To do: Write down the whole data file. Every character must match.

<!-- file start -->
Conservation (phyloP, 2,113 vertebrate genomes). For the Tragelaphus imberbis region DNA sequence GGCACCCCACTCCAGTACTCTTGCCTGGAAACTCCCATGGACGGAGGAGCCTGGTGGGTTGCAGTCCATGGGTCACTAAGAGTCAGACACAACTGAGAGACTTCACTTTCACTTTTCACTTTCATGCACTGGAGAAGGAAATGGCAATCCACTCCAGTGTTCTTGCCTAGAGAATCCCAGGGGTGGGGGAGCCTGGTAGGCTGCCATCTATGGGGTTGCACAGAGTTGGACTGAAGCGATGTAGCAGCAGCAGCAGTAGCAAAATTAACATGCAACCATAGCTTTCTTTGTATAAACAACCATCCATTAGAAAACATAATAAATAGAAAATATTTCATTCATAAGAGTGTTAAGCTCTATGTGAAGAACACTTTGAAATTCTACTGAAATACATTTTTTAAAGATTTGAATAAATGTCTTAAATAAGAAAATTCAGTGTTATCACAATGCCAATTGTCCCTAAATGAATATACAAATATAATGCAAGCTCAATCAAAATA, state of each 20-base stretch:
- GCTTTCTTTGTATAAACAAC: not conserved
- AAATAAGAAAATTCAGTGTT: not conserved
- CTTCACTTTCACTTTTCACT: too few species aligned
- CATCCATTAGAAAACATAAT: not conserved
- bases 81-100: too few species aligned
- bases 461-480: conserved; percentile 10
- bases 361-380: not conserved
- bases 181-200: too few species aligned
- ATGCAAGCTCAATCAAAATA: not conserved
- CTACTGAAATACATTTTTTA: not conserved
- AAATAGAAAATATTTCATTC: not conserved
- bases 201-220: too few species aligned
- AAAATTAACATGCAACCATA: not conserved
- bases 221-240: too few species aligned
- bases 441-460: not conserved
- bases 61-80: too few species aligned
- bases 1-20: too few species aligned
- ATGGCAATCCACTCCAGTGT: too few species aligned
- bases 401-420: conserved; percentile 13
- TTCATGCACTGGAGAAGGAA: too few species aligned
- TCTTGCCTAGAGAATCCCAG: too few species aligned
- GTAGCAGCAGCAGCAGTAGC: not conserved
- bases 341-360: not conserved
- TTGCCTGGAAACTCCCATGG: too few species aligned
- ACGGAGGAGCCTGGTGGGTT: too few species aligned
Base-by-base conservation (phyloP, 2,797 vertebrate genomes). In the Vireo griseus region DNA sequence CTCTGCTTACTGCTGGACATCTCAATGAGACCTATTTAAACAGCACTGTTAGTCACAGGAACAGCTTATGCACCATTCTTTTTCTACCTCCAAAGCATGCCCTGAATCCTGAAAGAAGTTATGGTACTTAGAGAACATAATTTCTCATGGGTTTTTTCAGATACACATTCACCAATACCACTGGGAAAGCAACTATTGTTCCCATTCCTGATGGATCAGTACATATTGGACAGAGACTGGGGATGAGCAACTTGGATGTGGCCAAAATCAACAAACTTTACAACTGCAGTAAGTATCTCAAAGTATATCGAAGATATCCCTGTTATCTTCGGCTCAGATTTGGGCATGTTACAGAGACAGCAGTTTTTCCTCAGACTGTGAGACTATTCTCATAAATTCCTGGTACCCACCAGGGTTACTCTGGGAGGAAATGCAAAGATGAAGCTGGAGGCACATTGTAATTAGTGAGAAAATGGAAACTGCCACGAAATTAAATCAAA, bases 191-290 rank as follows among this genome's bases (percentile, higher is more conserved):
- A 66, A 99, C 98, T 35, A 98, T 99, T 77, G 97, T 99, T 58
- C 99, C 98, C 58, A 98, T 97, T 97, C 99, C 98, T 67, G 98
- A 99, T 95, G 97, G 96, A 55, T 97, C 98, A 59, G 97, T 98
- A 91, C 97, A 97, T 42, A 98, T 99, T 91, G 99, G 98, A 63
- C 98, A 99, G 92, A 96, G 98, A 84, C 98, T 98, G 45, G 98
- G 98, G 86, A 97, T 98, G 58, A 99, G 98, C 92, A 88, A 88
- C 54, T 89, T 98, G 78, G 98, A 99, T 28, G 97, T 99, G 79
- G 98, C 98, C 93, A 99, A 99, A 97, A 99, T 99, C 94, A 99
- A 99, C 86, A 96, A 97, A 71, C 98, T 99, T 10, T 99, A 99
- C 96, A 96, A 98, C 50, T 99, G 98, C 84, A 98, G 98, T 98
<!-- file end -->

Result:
Conservation (phyloP, 2,113 vertebrate genomes). For the Tragelaphus imberbis region DNA sequence GGCACCCCACTCCAGTACTCTTGCCTGGAAACTCCCATGGACGGAGGAGCCTGGTGGGTTGCAGTCCATGGGTCACTAAGAGTCAGACACAACTGAGAGACTTCACTTTCACTTTTCACTTTCATGCACTGGAGAAGGAAATGGCAATCCACTCCAGTGTTCTTGCCTAGAGAATCCCAGGGGTGGGGGAGCCTGGTAGGCTGCCATCTATGGGGTTGCACAGAGTTGGACTGAAGCGATGTAGCAGCAGCAGCAGTAGCAAAATTAACATGCAACCATAGCTTTCTTTGTATAAACAACCATCCATTAGAAAACATAATAAATAGAAAATATTTCATTCATAAGAGTGTTAAGCTCTATGTGAAGAACACTTTGAAATTCTACTGAAATACATTTTTTAAAGATTTGAATAAATGTCTTAAATAAGAAAATTCAGTGTTATCACAATGCCAATTGTCCCTAAATGAATATACAAATATAATGCAAGCTCAATCAAAATA, state of each 20-base stretch:
- GCTTTCTTTGTATAAACAAC: not conserved
- AAATAAGAAAATTCAGTGTT: not conserved
- CTTCACTTTCACTTTTCACT: too few species aligned
- CATCCATTAGAAAACATAAT: not conserved
- bases 81-100: too few species aligned
- bases 461-480: conserved; percentile 10
- bases 361-380: not conserved
- bases 181-200: too few species aligned
- ATGCAAGCTCAATCAAAATA: not conserved
- CTACTGAAATACATTTTTTA: not conserved
- AAATAGAAAATATTTCATTC: not conserved
- bases 201-220: too few species aligned
- AAAATTAACATGCAACCATA: not conserved
- bases 221-240: too few species aligned
- bases 441-460: not conserved
- bases 61-80: too few species aligned
- bases 1-20: too few species aligned
- ATGGCAATCCACTCCAGTGT: too few species aligned
- bases 401-420: conserved; percentile 13
- TTCATGCACTGGAGAAGGAA: too few species aligned
- TCTTGCCTAGAGAATCCCAG: too few species aligned
- GTAGCAGCAGCAGCAGTAGC: not conserved
- bases 341-360: not conserved
- TTGCCTGGAAACTCCCATGG: too few species aligned
- ACGGAGGAGCCTGGTGGGTT: too few species aligned
Base-by-base conservation (phyloP, 2,797 vertebrate genomes). In the Vireo griseus region DNA sequence CTCTGCTTACTGCTGGACATCTCAATGAGACCTATTTAAACAGCACTGTTAGTCACAGGAACAGCTTATGCACCATTCTTTTTCTACCTCCAAAGCATGCCCTGAATCCTGAAAGAAGTTATGGTACTTAGAGAACATAATTTCTCATGGGTTTTTTCAGATACACATTCACCAATACCACTGGGAAAGCAACTATTGTTCCCATTCCTGATGGATCAGTACATATTGGACAGAGACTGGGGATGAGCAACTTGGATGTGGCCAAAATCAACAAACTTTACAACTGCAGTAAGTATCTCAAAGTATATCGAAGATATCCCTGTTATCTTCGGCTCAGATTTGGGCATGTTACAGAGACAGCAGTTTTTCCTCAGACTGTGAGACTATTCTCATAAATTCCTGGTACCCACCAGGGTTACTCTGGGAGGAAATGCAAAGATGAAGCTGGAGGCACATTGTAATTAGTGAGAAAATGGAAACTGCCACGAAATTAAATCAAA, bases 191-290 rank as follows among this genome's bases (percentile, higher is more conserved):
- A 66, A 99, C 98, T 35, A 98, T 99, T 77, G 97, T 99, T 58
- C 99, C 98, C 58, A 98, T 97, T 97, C 99, C 98, T 67, G 98
- A 99, T 95, G 97, G 96, A 55, T 97, C 98, A 59, G 97, T 98
- A 91, C 97, A 97, T 42, A 98, T 99, T 91, G 99, G 98, A 63
- C 98, A 99, G 92, A 96, G 98, A 84, C 98, T 98, G 45, G 98
- G 98, G 86, A 97, T 98, G 58, A 99, G 98, C 92, A 88, A 88
- C 54, T 89, T 98, G 78, G 98, A 99, T 28, G 97, T 99, G 79
- G 98, C 98, C 93, A 99, A 99, A 97, A 99, T 99, C 94, A 99
- A 99, C 86, A 96, A 97, A 71, C 98, T 99, T 10, T 99, A 99
- C 96, A 96, A 98, C 50, T 99, G 98, C 84, A 98, G 98, T 98